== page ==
India’s telecommunications regulator said that while courts have blocked its attempts to reign in “predatory pricing” by carriers, market forces are easing a tariff war that has left the country’s three big carriers saddled with debt.
In one signing of easing competition, Reliance Jio Infocomm Ltd. earlier this month said it was imposing a charge on voice calls that were formerly free. The move reversed an offer that, along with cheap data packages, had accelerated a years-long competitive battle that pushed the market price for 1GB of data per month to less than a dollar.
“Market forces are working on predatory pricing,” Ram Sewak Sharma, Telecom Regulatory Authority of India chairman, said in an interview.
Jio, which pushed its way into first place this summer after jumping into the market in 2016 with a promise of free voice calling for life, is raising prices just as rivals Bharti Airtel
Ltd. and Vodafone Idea
Ltd. are posting losses and selling some assets to raise cash. Jio’s reversal on free calls could mark a turning point in their quest for profitability.
For its part, the government said late Wednesday it will spend about $5.8 billion on two unprofitable state-run telecommunication companies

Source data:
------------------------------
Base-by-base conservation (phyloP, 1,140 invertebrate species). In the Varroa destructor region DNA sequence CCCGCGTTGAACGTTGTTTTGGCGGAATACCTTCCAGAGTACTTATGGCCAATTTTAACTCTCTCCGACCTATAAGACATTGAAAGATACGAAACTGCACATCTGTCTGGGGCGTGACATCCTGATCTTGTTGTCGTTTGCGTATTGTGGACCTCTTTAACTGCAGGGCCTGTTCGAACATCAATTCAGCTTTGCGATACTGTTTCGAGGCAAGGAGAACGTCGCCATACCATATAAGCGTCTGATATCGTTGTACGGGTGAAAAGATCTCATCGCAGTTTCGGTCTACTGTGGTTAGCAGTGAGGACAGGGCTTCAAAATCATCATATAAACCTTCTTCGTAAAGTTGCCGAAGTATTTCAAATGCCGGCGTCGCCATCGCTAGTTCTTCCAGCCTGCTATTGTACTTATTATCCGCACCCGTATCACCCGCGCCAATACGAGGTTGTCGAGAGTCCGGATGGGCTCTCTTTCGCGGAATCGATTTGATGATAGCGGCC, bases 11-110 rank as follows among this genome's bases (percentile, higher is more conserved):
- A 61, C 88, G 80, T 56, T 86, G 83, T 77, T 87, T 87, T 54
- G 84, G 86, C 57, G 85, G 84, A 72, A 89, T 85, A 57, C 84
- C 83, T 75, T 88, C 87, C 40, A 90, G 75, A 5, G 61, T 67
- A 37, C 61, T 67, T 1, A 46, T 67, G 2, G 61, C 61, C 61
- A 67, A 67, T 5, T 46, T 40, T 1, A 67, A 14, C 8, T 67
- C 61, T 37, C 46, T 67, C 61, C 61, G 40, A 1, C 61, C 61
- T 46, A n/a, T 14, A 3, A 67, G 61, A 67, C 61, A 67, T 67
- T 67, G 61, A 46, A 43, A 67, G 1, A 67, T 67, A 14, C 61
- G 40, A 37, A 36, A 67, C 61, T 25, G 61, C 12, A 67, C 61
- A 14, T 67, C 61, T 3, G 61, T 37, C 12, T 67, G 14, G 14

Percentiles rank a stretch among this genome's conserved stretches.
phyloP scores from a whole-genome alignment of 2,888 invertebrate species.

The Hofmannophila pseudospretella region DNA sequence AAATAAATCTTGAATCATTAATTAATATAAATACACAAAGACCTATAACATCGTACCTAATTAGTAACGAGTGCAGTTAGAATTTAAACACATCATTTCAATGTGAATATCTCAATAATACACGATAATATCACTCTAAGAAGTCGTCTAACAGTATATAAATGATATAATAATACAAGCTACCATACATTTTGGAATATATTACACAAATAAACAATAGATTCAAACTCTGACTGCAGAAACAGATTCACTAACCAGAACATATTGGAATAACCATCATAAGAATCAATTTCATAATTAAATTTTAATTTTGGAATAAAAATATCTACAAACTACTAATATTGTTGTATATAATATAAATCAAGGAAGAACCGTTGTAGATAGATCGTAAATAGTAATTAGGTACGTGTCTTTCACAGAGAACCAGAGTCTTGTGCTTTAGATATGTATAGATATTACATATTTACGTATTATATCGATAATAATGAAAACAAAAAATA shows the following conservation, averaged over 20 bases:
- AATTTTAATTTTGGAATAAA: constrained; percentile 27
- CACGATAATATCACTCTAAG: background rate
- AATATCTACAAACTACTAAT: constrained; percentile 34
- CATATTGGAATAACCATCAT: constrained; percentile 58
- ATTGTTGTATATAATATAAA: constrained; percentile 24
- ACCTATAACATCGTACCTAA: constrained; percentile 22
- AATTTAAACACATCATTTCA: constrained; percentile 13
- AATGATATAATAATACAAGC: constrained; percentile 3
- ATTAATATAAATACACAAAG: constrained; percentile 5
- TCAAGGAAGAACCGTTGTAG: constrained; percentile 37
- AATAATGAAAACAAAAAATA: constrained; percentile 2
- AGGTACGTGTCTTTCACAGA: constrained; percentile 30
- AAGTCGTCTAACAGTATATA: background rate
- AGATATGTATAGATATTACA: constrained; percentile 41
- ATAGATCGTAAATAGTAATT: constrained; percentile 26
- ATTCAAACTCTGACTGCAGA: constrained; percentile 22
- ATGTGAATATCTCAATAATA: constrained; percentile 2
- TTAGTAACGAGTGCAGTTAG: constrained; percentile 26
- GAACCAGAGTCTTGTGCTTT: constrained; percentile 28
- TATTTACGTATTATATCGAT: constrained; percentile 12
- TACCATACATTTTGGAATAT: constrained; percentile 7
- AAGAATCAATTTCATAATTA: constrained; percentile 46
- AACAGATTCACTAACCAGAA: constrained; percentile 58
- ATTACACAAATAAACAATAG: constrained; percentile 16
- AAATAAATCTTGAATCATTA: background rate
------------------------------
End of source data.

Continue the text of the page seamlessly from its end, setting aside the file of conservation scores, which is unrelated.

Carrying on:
to help them take on competition. Mahanagar Telephone Nigam Ltd., which provides services in Mumbai and New Delhi, and Bharat Sanchar Nigam Ltd., that serves the rest of the nation, would merge under the plan, Telecom Minister Ravi Shankar Prasad said at a briefing in New Delhi. MTNL has reported losses in nine of the past 10 years, according to data compiled by Bloomberg.
While Jio’s competitors have cried foul over its strategy of entering the market with free services, courts haven’t gone along with TRAI’s attempts to regulate pricing, Sharma said. Attention has focused again on the government as carriers prepare to upgrade networks to 5G. The government has said it may ask as much as $84 billion to license airwaves needed for the high-speed services.
Carriers have said they need lower spectrum prices to make 5G affordable.
Sharma said the regulator sees prices set by the government for spectrum as “reasonable,” and that it’s up to carriers to take the next step.
“Government has done everything it needs to do for 5G,” said Sharma. He also said carriers should not have to pay up-front for spectrum licenses, but instead should pay two years first, then every year after that.
He said TRAI has already made its spectrum recommendations to the government and that he couldn’t comment further.